I’ve been an Apple fanboy since my days using an Apple ][+ back in 1981. Apple has always been about design, but with Steve Jobs return in 1997 and the rise of Jony Ive, the focus on good design reached an entirely new level. I’m fascinated by how Apple makes this work. In many projects I’ve worked on, good design is seen as a luxury to be considered “if there’s time at the end of the project.” Hint: there’s never time at the end of the project. I think good design is part of the technical excellence that must be the foundation of all projects in order for them to be flexible, sustainable and maintainable. For a glimpse into who Jony Ive is and how he’s changed Apple and industrial design, check out the interview.
What Does One Windows Mean for You? – Don Jones on Pluralsight blog
The idea of one Windows is intriguing, but as Don points out, it can mean different things to different people. The elusive “one application to rule them all” approach to cross platform support has been around for decades without ever truly coming to fruition. My experiment with Microsoft Surface over the last year has taught me that the tablet apps and desktop apps are entirely different animals. Microsoft’s attempts to build one operating system that does both desktop and touch at the same time has produced an OS that does neither particularly well.
I hope that Microsoft is leaning from the dismal uptake of Surface (and other Windows tablets). It’s all about the user experience. While people say they want to run all their Windows apps on any device, if the experience becomes a frustrating series of impossible-to-click buttons and text editing nightmares, they’ll decide tablet computing just isn’t worth it. Don’s view is that much of Apple’s success with developers hasn’t been because of write once/run anywhere software. Instead, he suggests that Apple’s iOS and desktop application boom comes from allowing developers to reuse code to create separate applications that cater the strengths of each platform. I agree. Microsoft has to embrace the advantages of each its various computing platforms (phone, embedded, desktop, tablets and Xbox) while making it easy for developers to move and reuse code between all of them.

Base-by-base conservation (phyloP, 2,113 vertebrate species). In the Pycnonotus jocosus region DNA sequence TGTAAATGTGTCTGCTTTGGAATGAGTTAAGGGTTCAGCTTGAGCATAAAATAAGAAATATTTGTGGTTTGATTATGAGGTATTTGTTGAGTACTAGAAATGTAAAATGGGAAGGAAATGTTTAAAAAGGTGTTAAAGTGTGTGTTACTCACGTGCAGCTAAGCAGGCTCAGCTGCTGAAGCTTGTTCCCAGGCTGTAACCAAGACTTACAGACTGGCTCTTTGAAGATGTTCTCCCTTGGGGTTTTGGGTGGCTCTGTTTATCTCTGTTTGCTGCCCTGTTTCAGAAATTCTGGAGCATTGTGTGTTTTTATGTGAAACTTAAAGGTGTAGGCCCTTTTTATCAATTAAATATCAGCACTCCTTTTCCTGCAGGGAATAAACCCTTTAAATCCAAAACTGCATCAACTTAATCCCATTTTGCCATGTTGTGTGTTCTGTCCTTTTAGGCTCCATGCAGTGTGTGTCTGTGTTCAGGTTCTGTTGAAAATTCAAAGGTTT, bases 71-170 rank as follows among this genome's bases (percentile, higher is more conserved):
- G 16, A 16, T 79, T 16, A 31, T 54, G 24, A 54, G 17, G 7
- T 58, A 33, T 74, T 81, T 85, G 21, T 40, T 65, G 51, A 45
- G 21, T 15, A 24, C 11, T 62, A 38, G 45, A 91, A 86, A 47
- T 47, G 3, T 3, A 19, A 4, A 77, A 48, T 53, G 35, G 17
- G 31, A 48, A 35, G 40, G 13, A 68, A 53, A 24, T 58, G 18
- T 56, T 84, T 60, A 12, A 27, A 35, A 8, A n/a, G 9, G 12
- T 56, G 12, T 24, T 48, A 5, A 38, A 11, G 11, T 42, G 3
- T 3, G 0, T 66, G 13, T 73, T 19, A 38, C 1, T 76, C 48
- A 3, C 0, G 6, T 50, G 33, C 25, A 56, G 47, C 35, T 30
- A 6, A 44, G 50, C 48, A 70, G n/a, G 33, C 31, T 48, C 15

“Shorter sprints leave less time to recover if a promising but risky initial approach fails to pan out.” – My Primary Criticism of Scrum, by Mike Cohn
I came across the above blog post from Mike Cohn today and it got me thinking about whether and how my development teams innovate. It is definitely easy to get into a rut, where the team is constantly focused on the simplest possible solution and burning down. It is up to the project leads (Project Manager or Technical Lead) to be intentional about encouraging innovation within the boundaries of the agile process. For our project teams, this is a two step process:
First, project leads must look for opportunities to innovate. Sometimes this will result directly from a Retrospective improvement. Other times, the project leaders need to recognize when a project has a need for innovative solutions and the space and time to pursue those solutions. There is no science here, this is a balance of project resources (people and time) against the value of the innovation.
Second, once we make the decision to explore a new technology, approach or process, we break down the steps to complete this exploration. We define a user story, estimate the story and break it down into smaller stories as necessary. Next we task out the steps needed to satisfy the story or stories and, finally, we execute the stories in time boxed iterations.
I’ve found it useful to place time limits on research tasks. Research is one of those activities that can go down the rabbit hole. When asking developers their Definition of Done for research tasks, it’s not uncommon to hear, “I’ll know it when I see it.” I could work with the developer to force them to define “done” for the story or task, but instead I usually just say ask them how long they want to spend on the research (e.g., four hours, full day, whole week). We use that time frame as a hard stop to discuss the next steps in the process. For example, is more research needed, should we implement the solution or is the approach is unworkable?
During a recent customer design session (combination requirements meeting and design discussion), I was surprised when one of the stakeholders quoted me as saying that it was the development team’s job to build whatever the customer wants. I paused for a second and thought, “What did I say that was interpreted that way?” I know I would never intentionally tell a customer that our job is to build whatever they want. Our job is, of course, to build what the customer needs. There is a world of difference in those two statements and I took care to explain that difference to all of the stakeholders at the table. Neither of the teams truly knows what the application we’re developing will look like in the end. We all have ideas (at least as many different ideas as there are people on the team). My job as an agile project leader and business analyst is to facilitate communication between all of the players in a way that uncovers customer needs and results in a system that can meet those needs in way that our customers find at least acceptable (but hopefully exceptional).